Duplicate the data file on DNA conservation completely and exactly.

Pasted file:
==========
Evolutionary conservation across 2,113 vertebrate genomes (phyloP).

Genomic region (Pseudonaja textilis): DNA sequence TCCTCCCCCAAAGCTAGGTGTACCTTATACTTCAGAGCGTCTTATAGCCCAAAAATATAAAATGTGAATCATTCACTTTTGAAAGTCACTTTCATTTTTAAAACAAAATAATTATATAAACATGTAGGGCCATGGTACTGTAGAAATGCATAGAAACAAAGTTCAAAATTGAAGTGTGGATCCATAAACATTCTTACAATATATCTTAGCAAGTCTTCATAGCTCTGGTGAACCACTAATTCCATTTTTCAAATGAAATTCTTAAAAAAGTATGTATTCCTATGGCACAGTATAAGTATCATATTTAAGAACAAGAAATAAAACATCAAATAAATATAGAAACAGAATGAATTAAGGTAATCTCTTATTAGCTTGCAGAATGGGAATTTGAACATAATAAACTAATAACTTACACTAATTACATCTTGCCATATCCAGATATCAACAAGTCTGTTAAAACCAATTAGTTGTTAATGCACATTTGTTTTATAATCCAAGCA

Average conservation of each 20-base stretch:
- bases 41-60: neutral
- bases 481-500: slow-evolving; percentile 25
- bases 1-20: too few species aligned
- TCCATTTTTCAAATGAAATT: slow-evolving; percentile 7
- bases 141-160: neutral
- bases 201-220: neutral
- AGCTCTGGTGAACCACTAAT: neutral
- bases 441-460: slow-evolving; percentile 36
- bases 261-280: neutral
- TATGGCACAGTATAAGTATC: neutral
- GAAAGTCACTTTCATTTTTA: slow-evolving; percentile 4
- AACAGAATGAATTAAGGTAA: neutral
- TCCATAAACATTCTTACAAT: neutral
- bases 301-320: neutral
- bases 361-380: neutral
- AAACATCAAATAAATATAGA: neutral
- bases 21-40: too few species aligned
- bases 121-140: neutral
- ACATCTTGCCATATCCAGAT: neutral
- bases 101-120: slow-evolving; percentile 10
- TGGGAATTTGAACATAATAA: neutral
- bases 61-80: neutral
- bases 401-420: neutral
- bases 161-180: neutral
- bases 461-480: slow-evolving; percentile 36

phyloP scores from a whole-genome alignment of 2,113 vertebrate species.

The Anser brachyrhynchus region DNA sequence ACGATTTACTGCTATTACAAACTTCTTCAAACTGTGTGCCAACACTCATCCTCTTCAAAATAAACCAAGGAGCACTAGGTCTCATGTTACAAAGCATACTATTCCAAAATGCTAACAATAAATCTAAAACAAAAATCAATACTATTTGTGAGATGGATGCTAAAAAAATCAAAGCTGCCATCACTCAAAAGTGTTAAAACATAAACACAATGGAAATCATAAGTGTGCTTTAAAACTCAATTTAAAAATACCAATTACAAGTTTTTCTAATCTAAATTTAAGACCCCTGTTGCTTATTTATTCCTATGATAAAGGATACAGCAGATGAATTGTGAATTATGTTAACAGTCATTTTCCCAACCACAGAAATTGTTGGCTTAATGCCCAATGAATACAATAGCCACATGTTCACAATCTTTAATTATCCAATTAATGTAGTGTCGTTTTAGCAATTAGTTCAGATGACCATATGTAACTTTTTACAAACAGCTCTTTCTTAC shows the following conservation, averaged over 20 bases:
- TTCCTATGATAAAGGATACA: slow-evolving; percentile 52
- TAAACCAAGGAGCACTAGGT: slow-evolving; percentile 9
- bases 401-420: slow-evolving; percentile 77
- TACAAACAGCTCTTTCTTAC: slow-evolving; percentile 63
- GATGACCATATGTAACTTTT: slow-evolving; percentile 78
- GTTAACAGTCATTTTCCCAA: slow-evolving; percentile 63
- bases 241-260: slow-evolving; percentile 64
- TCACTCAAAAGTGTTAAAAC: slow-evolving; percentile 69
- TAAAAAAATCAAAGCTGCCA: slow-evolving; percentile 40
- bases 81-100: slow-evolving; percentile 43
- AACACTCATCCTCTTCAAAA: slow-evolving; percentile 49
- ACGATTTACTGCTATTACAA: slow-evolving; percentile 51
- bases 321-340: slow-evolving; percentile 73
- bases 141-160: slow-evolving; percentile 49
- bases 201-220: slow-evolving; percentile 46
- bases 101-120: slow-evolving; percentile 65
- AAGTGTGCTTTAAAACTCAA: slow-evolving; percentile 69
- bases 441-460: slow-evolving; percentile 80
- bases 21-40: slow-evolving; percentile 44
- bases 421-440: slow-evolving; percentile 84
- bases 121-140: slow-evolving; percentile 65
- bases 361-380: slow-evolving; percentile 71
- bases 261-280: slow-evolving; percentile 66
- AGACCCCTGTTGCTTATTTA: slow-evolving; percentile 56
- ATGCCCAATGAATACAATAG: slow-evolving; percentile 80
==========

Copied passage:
Evolutionary conservation across 2,113 vertebrate genomes (phyloP).

Genomic region (Pseudonaja textilis): DNA sequence TCCTCCCCCAAAGCTAGGTGTACCTTATACTTCAGAGCGTCTTATAGCCCAAAAATATAAAATGTGAATCATTCACTTTTGAAAGTCACTTTCATTTTTAAAACAAAATAATTATATAAACATGTAGGGCCATGGTACTGTAGAAATGCATAGAAACAAAGTTCAAAATTGAAGTGTGGATCCATAAACATTCTTACAATATATCTTAGCAAGTCTTCATAGCTCTGGTGAACCACTAATTCCATTTTTCAAATGAAATTCTTAAAAAAGTATGTATTCCTATGGCACAGTATAAGTATCATATTTAAGAACAAGAAATAAAACATCAAATAAATATAGAAACAGAATGAATTAAGGTAATCTCTTATTAGCTTGCAGAATGGGAATTTGAACATAATAAACTAATAACTTACACTAATTACATCTTGCCATATCCAGATATCAACAAGTCTGTTAAAACCAATTAGTTGTTAATGCACATTTGTTTTATAATCCAAGCA

Average conservation of each 20-base stretch:
- bases 41-60: neutral
- bases 481-500: slow-evolving; percentile 25
- bases 1-20: too few species aligned
- TCCATTTTTCAAATGAAATT: slow-evolving; percentile 7
- bases 141-160: neutral
- bases 201-220: neutral
- AGCTCTGGTGAACCACTAAT: neutral
- bases 441-460: slow-evolving; percentile 36
- bases 261-280: neutral
- TATGGCACAGTATAAGTATC: neutral
- GAAAGTCACTTTCATTTTTA: slow-evolving; percentile 4
- AACAGAATGAATTAAGGTAA: neutral
- TCCATAAACATTCTTACAAT: neutral
- bases 301-320: neutral
- bases 361-380: neutral
- AAACATCAAATAAATATAGA: neutral
- bases 21-40: too few species aligned
- bases 121-140: neutral
- ACATCTTGCCATATCCAGAT: neutral
- bases 101-120: slow-evolving; percentile 10
- TGGGAATTTGAACATAATAA: neutral
- bases 61-80: neutral
- bases 401-420: neutral
- bases 161-180: neutral
- bases 461-480: slow-evolving; percentile 36

phyloP scores from a whole-genome alignment of 2,113 vertebrate species.

The Anser brachyrhynchus region DNA sequence ACGATTTACTGCTATTACAAACTTCTTCAAACTGTGTGCCAACACTCATCCTCTTCAAAATAAACCAAGGAGCACTAGGTCTCATGTTACAAAGCATACTATTCCAAAATGCTAACAATAAATCTAAAACAAAAATCAATACTATTTGTGAGATGGATGCTAAAAAAATCAAAGCTGCCATCACTCAAAAGTGTTAAAACATAAACACAATGGAAATCATAAGTGTGCTTTAAAACTCAATTTAAAAATACCAATTACAAGTTTTTCTAATCTAAATTTAAGACCCCTGTTGCTTATTTATTCCTATGATAAAGGATACAGCAGATGAATTGTGAATTATGTTAACAGTCATTTTCCCAACCACAGAAATTGTTGGCTTAATGCCCAATGAATACAATAGCCACATGTTCACAATCTTTAATTATCCAATTAATGTAGTGTCGTTTTAGCAATTAGTTCAGATGACCATATGTAACTTTTTACAAACAGCTCTTTCTTAC shows the following conservation, averaged over 20 bases:
- TTCCTATGATAAAGGATACA: slow-evolving; percentile 52
- TAAACCAAGGAGCACTAGGT: slow-evolving; percentile 9
- bases 401-420: slow-evolving; percentile 77
- TACAAACAGCTCTTTCTTAC: slow-evolving; percentile 63
- GATGACCATATGTAACTTTT: slow-evolving; percentile 78
- GTTAACAGTCATTTTCCCAA: slow-evolving; percentile 63
- bases 241-260: slow-evolving; percentile 64
- TCACTCAAAAGTGTTAAAAC: slow-evolving; percentile 69
- TAAAAAAATCAAAGCTGCCA: slow-evolving; percentile 40
- bases 81-100: slow-evolving; percentile 43
- AACACTCATCCTCTTCAAAA: slow-evolving; percentile 49
- ACGATTTACTGCTATTACAA: slow-evolving; percentile 51
- bases 321-340: slow-evolving; percentile 73
- bases 141-160: slow-evolving; percentile 49
- bases 201-220: slow-evolving; percentile 46
- bases 101-120: slow-evolving; percentile 65
- AAGTGTGCTTTAAAACTCAA: slow-evolving; percentile 69
- bases 441-460: slow-evolving; percentile 80
- bases 21-40: slow-evolving; percentile 44
- bases 421-440: slow-evolving; percentile 84
- bases 121-140: slow-evolving; percentile 65
- bases 361-380: slow-evolving; percentile 71
- bases 261-280: slow-evolving; percentile 66
- AGACCCCTGTTGCTTATTTA: slow-evolving; percentile 56
- ATGCCCAATGAATACAATAG: slow-evolving; percentile 80